Because using dried beans requires that I plan in advance, getting into the swing of it has been slow-going. The first time I cooked with dried beans, I was nervous, but the beans turned out great, and I was so excited about how easy the process was; I resolved to cook dried beans again soon.
Weeks and weeks went by, and before I knew it, I was feeling nervous and reluctant again. But I finally made myself do it. Once more, I was amazed at how easy it was. “I must do this again soon!” I told myself. Can you guess what happened next? I forgot about dried beans.
One of my issues was that they tell you soak the beans “overnight,” but they don’t tell you what to do with them the next day. Well, dear recipe writer, some people don’t have the luxury of staying home all day to cook beans. They have to leave the kitchen and go to work. What are they supposed to do with the beans in the mean time? Let them continue to soak? Will something bad happen to them if they keep soaking? Can I put the whole pot in the fridge? Do I drain them and put them in the fridge? Drain them and leave them on the counter?
I soon realized that “overnight” was code for “8 to 10 hours.” Oh, okay, so I can soak them while I’m at work and cook them when I get home! Perfect. Except that I have to actually remember to put them in the pot before I leave in the morning. I’ve found that it helps to leave the bag of dried beans sitting on top of my purse the night before. Nine times out of 10, I’ll realize that they’re there for a reason (and not because I need to take them to work). Even though I figured out this little soak-the-beans-while-I’m-at-work trick months ago, I still get a little panicky every time I read “soak the beans overnight.” I just have to keep reminding myself that they can soak by the light of day.
Almost a year later, I’m finally starting to get this dried bean thing; I’ve cooked them twice this week! Twice! In one week! I feel very accomplished. On Wednesday, we made a pot of black beans to go with our turkey taco salad, and yesterday we made hummus!
One of the great tragedies of the months and months it took me to come to terms with dried beans was that, in all that time, I didn’t make hummus. We love hummus around here. It’s been a go-to party appetizer for years. It’s easy, quick*, healthy, filling, inexpensive, and always a hit. Brian has been talking about having hummus for months, but if you know me, you know that nothing but the most dire circumstances will motivate me to buy premade anything I am capable of making from scratch. So it was a great relief to finally make hummus again!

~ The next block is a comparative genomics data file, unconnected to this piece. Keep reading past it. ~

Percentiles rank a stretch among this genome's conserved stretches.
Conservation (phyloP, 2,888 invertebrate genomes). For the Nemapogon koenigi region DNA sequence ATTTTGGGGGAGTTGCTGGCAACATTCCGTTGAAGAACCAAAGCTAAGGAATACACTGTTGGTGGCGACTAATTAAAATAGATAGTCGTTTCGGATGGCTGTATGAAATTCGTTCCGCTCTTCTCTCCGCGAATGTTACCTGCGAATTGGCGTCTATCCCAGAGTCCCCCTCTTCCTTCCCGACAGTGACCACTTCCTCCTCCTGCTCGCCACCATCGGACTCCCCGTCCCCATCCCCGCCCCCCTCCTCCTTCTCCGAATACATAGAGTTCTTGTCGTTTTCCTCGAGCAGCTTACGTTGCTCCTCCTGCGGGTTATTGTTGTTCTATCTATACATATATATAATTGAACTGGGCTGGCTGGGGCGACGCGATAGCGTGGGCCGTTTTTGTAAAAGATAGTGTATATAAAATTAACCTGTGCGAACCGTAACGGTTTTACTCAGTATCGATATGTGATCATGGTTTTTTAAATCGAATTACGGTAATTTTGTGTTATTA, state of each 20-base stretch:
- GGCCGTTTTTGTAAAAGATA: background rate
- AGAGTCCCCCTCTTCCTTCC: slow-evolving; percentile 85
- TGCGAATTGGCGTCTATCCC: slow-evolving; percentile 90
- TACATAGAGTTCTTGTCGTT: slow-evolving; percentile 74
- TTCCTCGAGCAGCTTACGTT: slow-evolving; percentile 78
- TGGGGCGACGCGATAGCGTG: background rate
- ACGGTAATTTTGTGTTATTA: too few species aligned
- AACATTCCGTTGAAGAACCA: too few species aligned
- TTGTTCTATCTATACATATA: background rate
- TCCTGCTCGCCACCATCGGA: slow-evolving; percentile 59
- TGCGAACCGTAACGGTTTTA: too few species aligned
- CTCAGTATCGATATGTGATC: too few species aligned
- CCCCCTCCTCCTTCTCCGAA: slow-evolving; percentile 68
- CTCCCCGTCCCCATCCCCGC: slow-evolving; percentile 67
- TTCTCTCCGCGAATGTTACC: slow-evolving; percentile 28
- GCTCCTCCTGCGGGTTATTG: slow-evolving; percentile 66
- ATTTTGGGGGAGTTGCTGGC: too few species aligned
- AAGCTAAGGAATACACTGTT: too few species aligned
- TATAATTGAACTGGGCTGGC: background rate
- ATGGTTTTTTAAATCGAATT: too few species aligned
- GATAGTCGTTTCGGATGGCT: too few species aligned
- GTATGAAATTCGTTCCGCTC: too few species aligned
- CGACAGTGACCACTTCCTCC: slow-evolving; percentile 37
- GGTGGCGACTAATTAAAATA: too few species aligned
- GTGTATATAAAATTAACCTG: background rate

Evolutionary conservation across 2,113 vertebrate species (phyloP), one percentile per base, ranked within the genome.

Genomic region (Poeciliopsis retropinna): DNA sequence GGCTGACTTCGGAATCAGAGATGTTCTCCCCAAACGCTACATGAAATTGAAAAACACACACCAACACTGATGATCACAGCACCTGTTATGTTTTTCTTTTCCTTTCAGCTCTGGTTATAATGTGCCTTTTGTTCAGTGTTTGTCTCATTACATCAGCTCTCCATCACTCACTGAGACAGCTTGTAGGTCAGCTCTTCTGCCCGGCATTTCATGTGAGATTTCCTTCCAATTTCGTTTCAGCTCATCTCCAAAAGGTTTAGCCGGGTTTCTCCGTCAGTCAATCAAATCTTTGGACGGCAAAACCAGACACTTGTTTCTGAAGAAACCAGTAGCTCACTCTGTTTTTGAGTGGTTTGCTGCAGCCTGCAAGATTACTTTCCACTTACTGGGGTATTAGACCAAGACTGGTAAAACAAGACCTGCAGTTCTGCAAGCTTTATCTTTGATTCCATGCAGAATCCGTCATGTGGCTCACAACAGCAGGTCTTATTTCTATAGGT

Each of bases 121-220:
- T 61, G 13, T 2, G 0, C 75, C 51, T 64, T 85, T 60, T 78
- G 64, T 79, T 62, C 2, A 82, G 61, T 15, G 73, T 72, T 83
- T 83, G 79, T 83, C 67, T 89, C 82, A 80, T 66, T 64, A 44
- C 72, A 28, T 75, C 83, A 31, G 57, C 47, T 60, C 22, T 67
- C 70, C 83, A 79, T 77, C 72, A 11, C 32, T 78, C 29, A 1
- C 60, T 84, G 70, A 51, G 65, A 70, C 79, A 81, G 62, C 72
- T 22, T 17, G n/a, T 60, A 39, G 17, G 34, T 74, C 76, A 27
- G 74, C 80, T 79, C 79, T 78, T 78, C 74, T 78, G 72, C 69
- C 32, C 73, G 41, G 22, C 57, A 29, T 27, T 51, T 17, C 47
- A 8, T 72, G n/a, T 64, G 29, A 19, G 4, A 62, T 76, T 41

*Preparing the dried beans takes time, but if you cook a big pot (see below), you can freeze them to have on hand whenever you feel like whipping up a batch of hummus!
Homemade Hummus (from dried beans)
Preparing the Beans
This recipe makes about 6 cups of beans (2.5 pounds) – enough for 3 batches of hummus. It can easily be halved or doubled.
1 pound (2 cups) dried garbanzos beans (a.k.a. chickpeas)Pick through the beans, removing any dark or shriveled beans. Rinse thoroughly in a colander or mesh strainer.
½ teaspoon salt (optional)
In a medium-sized pot, cover the beans with cool water and soak for 8-10 hours.
Drain the beans. Return beans to pot and cover with water by about 2 inches. Bring to a boil and cook for about 2 hours, until the beans are tender. Add water, as needed, to keep the beans covered.
When the beans are cooked, remove from heat and stir in ½ teaspoon salt, if using. Allow the beans to cool for 30 minutes. They will also soak up the salt during this time.
Drain the beans. (If desired, you can reserve the cooking liquid to thicken soup.)
Set aside what you will be using immediately and freeze the rest. The most convenient way to do this is to freeze 2-cup portions in freezer-safe containers.
(Frozen beans can be thawed at room temperature in a bowl of cold water, in the refrigerator, or in the microwave.)
Making the Hummus
Yield about 4 cups.
2 cups (12 ounces) cooked garbanzo beansCombine all ingredients in the bowl of a food processor. Process until smooth. If the hummus is too dry, add water and/or olive oil to reach desired consistency.
¼ cup tahini (sesame paste)
3 tablespoons extra virgin olive oil
2 tablespoons water
juice of 1 lemon (2-3 tablespoons)
1 clove of garlic
1 teaspoon ground cumin
¼ teaspoon salt
¼ teaspoon freshly ground black pepper
Refrigerate until ready to serve.
Note: If you prefer your hummus particularly garlicky or lemony, adjust seasonings to taste.